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11/26/2004
12:52 PM
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Where To Place Your OS Bets

Most solutions providers are still on the Windows bandwagon, but more are also weighing open-source alternatives.

The quest for an alternative to the Windows platform has driven many to experiment with the various operating systems out there. Several types exist, from Unix to FreeBSD to Linux—which itself comes in so many flavors that it can complicate selecting which way to go.

When making such a selection, solution providers first must determine whether their customers' desire to use an alternative OS falls under the "anything but Microsoft" realm, or whether there is a legitimate need to select something other than Windows.

FRANK J. OHLHORST
Can be reached via e-mail at fohlhors@cmp.com.
So what are legitimate needs? Most alternative-OS pushers tout cost as a primary factor, but according to various research firms, that argument could go either way, and the water gets even murkier when intangibles such as training, support and documentation are factored in.

 
>>  Solution providers need to understand what OS alternatives mean to their markets.

 
In some cases, a proper cost analysis can prove to be as expensive as the proposed savings.

The real reason for going with an alternative OS should be driven by the solution provider, who has the expertise to leverage what an OS has to offer. Vertical-market applications or specialized needs are the primary factors in selecting alternatives, but they mean nothing unless someone is advocating alternatives.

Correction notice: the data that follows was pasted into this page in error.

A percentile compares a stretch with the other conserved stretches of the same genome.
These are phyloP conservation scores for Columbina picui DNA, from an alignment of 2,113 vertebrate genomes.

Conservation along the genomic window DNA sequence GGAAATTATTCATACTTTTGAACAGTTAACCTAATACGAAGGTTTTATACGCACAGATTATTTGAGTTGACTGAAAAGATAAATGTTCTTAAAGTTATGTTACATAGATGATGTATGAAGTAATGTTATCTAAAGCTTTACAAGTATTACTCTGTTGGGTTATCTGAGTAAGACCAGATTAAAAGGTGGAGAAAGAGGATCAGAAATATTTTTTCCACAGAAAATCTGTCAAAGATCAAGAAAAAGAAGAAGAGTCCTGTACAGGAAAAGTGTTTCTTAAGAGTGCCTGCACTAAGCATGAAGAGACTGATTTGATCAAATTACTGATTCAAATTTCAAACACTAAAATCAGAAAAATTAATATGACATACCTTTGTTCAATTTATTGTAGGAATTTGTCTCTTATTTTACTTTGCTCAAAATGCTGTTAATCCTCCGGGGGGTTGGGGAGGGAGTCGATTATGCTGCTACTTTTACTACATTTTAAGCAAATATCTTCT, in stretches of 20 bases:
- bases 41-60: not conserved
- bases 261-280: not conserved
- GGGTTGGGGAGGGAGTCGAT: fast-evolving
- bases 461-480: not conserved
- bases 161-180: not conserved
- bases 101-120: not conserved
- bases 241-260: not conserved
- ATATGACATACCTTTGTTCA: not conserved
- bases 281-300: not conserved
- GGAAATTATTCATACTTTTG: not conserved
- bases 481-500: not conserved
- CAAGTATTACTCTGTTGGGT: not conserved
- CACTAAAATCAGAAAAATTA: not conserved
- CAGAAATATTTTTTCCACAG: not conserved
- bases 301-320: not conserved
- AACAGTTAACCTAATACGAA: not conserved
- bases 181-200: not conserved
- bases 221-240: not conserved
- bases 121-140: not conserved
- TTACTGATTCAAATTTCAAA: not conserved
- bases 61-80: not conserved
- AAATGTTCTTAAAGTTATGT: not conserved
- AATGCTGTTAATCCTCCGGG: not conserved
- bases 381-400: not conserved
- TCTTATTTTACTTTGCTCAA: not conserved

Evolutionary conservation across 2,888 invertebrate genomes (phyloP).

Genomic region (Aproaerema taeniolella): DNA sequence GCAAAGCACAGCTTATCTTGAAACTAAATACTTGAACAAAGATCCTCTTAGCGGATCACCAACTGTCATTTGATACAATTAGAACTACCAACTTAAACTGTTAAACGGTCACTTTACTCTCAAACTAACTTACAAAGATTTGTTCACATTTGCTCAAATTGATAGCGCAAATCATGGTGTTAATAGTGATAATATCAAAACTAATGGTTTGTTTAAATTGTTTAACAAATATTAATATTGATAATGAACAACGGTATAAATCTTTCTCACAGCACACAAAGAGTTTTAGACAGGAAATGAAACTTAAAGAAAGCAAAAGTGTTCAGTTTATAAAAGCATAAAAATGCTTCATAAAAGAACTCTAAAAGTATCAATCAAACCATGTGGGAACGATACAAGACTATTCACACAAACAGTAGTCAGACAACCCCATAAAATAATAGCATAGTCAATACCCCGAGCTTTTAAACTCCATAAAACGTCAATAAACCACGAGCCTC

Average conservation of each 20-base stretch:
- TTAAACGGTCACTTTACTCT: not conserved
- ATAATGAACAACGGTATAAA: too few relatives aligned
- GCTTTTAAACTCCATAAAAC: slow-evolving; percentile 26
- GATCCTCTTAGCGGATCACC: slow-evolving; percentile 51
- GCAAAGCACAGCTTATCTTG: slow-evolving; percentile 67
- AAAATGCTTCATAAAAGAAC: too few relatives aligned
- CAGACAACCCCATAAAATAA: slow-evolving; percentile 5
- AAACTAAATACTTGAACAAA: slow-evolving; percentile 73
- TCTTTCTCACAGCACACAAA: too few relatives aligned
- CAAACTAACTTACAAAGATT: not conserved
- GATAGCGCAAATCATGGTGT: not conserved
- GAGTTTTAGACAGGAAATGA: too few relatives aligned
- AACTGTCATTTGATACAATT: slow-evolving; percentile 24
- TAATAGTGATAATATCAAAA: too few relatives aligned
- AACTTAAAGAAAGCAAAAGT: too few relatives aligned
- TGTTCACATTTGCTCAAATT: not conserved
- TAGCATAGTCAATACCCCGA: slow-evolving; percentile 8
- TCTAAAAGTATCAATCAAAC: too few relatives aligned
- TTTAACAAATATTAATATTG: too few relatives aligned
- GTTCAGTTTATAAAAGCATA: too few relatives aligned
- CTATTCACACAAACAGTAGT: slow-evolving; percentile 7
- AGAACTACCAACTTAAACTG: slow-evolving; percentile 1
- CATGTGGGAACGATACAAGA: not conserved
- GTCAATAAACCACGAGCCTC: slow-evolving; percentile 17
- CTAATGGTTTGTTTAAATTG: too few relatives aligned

It's no secret that the majority of solution providers are on the Windows bandwagon, but as new technologies emerge, that very well might change.

That said, any solution provider worth his or her salt needs to understand what alternatives mean to their markets, either to sell and support those OSes or to combat them. While that may seem like a daunting task, solution providers can turn to both the commercial and open-source community to ease the process.

Important tools such as virtual server technology can reduce hardware costs for experimentation, while open-source OSes prove to keep software costs down. Solution providers can log on to KNOPPIX (www.knoppix.org) for a free, bootable CD image of a Debian Linux distribution and assorted open-source applications.

Regardless of the platform a solution provider decides to support, now is the time to be aware of the plethora of choices flooding the market or risk being left behind.

Have you experimented with OS alternatives? Let me know via e-mail at fohlhorst@cmp.com.

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